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Community steps in to help Our House after fire –

by Terri Hogan
Senior Staff Writer
Aaron Collins, the executive director of Our House, is moved by the community’s support following a fire that destroyed a pantry on its Brookeville campus.
“The fire was terrible, but the response has been truly amazing,” he said.
Our House is a residential job-training program that houses 16 at-risk males, ages 16-21, at 19715 Zion Road.
Just before 7 p.m. April 18, the trainees were attending an etiquette class in a different building when fire broke out in the pantry, which was housed a detached building located just off the kitchen.
Collins said it was a total loss, including about $15,000 worth of food, six deep-freezers, other kitchen equipment and the structure itself.


A fire destroyed a pantry and its contents on the Brookeville campus of Our House on April 18. The cause had not yet been determined by The Greater Olney News press time.
As of The Greater Olney News press time last week, the cause of the fire had not been determined. Collins said there was no indication that it was electrical in nature or caused by arson.
Our House officials are planning to rebuild, but were still negotiating with the insurance company last week. Because the structure is considered an outbuilding, it may not be fully covered.
Collins said he has worked with youth for 20 years and has never experienced anything like the community’s response to the fire.
There had been a constant stream of restaurants, businesses, churches and individuals dropping off meals, checks and other donations, including three brand-new freezers.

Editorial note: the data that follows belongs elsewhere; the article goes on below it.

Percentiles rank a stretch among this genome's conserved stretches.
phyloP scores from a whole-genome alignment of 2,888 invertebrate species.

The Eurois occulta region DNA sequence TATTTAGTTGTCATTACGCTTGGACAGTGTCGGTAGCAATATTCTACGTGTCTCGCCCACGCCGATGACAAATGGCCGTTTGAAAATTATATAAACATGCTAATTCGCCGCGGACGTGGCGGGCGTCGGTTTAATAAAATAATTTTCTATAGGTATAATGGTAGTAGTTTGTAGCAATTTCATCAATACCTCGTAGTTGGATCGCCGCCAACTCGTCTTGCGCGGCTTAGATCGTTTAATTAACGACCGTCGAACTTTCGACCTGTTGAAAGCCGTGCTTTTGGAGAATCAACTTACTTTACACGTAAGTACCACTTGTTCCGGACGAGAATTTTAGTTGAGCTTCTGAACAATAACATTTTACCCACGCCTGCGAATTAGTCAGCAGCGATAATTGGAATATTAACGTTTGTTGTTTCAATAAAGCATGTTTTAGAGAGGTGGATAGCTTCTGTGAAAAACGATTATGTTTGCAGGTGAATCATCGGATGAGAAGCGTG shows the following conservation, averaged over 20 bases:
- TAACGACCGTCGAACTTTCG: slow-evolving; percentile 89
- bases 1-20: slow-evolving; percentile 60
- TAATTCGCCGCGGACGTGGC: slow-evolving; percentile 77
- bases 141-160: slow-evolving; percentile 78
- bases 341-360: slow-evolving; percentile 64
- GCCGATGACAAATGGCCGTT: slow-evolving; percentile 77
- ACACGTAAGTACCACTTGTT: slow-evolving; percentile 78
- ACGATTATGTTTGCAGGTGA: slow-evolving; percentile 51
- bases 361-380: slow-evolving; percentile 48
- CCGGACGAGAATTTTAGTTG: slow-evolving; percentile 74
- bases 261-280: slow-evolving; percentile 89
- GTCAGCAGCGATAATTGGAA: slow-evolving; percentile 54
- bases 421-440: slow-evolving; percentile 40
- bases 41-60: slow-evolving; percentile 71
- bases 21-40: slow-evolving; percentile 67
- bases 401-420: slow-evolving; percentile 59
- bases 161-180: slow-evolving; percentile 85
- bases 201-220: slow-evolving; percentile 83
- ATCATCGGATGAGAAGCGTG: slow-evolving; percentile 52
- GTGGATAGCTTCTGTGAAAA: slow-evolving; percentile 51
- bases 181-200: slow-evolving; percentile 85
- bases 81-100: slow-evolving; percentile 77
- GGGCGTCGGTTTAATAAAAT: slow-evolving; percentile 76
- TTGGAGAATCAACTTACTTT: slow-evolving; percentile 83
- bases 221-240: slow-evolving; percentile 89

“Never in my life have I seen the level of community support that Olney brought to our doorstep,” he said. “It is humbling.”
Lori Hecox, who serves as the community liaison for Our House, agreed.
“The day after the fire we had people stop by with homemade baked goods, milk, cereal and canned food,” she said. “It was a nonstop flood of love driving up our long driveway. I’ve truly never experienced such a show of support.”
Collins said it was especially heartwarming and important for the trainees to see.
“They come from a culture of ‘if something goes wrong, nobody helps,’” he said. “This experience will leave an indelible impact on their hearts.”
Collins said they received the go-ahead from the fire investigator and the insurance company to move forward.
Hecox said immediate needs include one or two dumpsters, storage containers and commercial kitchen items.
Our House’s supervised and structured learning environment operates 24 hours per day all year long. The young men learn trades such as carpentry, drywall and roofing, as well as life skills training, academics and therapy sessions in the evenings.
They offer their carpentry and construction work is done free of charge for other non-profit agencies. Each Saturday the trainees perform community service work and can be seen helping out at almost any Olney event, including Olney Days.

For more information or to donate, go to https://our-house.org. Donations should be designated for the pantry.

Terri Hogan can be reached at [email protected].

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